I was watching her dance, though. She was kinda pretty and I wondered what she took before she got there. But this guy she was with, I dunno. He gave me the creeps. Nervous looking type. Darty eyes, ya know? Never looked straight at anyone. Except D. He watched him like a wolf stares down an elk. He wouldn’t dance or nuthin’ neither. He just seemed off. I dunno if he was cracked out or cracked.
I saw him reach for the gun.
It was like, I don’t know, he couldn’t take the music anymore and it was all D’s fault. The guy was in the 10th row and I was by the stage. I only had a fraction of a second to decide what to do.
I jumped on the stage and pushed D down. The powder ignited and the crowd screamed and my side burned. It burned like a motherfucker. I put my hands to my gut, trying to hold my insides in and oh God it was wet.
D was under me holding perfectly still. I was sure that I bled on him. From the corner of my eye I saw Hippie Jean and her boyfriend. He had grabbed her wrist and was yanking her away. She was screaming and fighting back. She slipped from his grip, and he grabbed her hair and pulled her behind him like a pony. But by then, the rest of security was on him and he was in cuffs before I lost consciousness.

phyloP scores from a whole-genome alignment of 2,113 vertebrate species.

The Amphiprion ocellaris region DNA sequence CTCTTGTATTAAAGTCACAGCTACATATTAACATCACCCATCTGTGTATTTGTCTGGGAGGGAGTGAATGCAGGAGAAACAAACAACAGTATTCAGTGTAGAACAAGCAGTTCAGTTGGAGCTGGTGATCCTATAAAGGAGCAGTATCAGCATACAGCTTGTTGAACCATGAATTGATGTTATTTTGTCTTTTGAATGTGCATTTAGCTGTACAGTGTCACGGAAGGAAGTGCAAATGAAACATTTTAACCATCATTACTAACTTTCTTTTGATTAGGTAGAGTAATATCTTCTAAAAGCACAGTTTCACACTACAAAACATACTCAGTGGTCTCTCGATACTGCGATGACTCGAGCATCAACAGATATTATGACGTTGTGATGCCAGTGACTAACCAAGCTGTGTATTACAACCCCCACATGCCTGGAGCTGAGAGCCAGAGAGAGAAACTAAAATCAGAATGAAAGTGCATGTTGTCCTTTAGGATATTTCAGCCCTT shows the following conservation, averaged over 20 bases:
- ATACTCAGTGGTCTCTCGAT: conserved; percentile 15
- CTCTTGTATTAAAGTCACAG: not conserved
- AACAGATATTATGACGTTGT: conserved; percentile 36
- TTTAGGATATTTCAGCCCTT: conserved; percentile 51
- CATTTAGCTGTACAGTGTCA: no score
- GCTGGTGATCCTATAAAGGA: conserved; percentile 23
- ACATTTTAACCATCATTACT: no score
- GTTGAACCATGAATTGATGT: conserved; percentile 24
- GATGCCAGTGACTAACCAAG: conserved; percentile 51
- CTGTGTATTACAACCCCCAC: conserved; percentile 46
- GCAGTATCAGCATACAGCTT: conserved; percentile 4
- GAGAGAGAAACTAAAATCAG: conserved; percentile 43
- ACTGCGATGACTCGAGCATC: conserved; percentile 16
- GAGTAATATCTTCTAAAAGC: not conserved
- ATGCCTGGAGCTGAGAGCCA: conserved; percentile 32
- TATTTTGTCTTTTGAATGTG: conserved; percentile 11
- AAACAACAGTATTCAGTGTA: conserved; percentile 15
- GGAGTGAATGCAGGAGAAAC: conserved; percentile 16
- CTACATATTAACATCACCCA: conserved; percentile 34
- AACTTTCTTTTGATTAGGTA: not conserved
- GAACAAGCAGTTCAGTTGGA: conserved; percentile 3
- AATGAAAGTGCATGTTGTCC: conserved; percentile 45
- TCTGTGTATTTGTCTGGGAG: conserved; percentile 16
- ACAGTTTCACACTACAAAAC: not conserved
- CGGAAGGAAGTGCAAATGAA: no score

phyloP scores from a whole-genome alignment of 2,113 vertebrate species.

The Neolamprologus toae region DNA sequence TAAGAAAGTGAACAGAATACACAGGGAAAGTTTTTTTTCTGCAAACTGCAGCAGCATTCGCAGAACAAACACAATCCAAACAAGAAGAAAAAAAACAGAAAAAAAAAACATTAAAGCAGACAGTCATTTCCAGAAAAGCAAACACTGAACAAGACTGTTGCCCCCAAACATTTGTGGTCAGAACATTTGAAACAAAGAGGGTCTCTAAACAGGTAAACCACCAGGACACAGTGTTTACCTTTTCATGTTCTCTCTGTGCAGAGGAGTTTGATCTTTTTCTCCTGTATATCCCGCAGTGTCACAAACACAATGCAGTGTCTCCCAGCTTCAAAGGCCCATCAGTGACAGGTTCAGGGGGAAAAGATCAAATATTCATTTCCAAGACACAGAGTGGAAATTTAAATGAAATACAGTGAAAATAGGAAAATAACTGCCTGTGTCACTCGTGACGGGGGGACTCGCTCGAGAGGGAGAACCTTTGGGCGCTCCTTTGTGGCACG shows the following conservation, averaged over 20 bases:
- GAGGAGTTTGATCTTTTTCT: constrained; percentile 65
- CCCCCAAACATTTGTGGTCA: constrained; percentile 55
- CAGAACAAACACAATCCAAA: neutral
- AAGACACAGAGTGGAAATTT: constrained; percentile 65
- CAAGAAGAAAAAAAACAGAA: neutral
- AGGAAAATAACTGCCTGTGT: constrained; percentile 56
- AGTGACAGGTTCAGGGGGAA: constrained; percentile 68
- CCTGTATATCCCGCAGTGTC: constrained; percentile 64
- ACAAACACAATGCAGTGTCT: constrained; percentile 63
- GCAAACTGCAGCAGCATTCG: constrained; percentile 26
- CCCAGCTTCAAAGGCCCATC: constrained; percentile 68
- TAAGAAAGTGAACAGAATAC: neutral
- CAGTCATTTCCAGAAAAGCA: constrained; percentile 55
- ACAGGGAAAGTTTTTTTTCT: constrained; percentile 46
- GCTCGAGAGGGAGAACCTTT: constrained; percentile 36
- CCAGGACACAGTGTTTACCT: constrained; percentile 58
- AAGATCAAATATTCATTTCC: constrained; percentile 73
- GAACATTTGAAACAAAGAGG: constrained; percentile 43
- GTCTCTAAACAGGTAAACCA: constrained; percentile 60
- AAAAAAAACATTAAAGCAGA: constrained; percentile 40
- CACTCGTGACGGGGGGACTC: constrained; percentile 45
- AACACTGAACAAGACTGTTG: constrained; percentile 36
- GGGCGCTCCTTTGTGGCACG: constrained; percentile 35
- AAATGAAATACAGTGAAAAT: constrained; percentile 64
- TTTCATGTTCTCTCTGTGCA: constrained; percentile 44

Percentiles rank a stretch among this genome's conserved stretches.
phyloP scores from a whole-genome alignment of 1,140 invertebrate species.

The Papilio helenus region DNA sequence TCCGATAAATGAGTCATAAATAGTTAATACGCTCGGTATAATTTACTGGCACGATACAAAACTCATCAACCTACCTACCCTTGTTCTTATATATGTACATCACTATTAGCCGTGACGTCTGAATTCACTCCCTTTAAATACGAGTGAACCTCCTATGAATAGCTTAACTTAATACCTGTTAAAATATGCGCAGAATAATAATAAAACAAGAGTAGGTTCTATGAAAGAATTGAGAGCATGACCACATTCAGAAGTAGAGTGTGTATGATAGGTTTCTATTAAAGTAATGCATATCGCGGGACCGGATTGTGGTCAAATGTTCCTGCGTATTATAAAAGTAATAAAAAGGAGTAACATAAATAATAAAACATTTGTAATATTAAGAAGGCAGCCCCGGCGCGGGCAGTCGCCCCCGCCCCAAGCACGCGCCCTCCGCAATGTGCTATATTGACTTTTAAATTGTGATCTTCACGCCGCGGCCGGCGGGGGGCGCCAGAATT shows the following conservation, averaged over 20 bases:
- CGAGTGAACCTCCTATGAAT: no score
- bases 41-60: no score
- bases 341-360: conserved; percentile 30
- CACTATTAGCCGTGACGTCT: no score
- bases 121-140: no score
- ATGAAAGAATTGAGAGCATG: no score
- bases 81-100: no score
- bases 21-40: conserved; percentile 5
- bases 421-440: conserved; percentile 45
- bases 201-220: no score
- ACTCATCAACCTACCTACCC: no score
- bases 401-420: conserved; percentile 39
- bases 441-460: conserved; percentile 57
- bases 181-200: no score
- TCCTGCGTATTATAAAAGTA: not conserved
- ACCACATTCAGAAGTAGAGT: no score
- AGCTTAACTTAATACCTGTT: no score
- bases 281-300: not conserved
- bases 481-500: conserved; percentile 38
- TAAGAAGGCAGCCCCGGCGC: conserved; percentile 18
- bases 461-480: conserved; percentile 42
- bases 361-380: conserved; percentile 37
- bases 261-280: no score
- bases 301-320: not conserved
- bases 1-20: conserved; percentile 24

When I woke up, it was quiet. D was looking over me, smiling a shit-eating grin, “There you are.”
I sat up, “Sorry. Er, did I bleed all over you?”
“If that’s your blood, you need to cut back.” He pointed to my side. There was a hole in my jacket…and a bullet hole in my flask.
I couldn’t believe it, “It didn’t go through? I’m not hurt?”
He laughed, “I wouldn’t say that. Listen kid, what you did out there—“
“Oh shit man. Sorry, I didn’t mean to push you I just didn’t know what to do. I swear it’ll never happen again!”
“What? Oh that. A few bruises are the least of my worries. How did you know that guy was off?”
“Gut feeling, I guess.”
“Get those a lot?”
That seemed to be the answer he was looking for, “Listen, you wanna get outta here?”
“You mean, like, off the stage?” I was still lying down.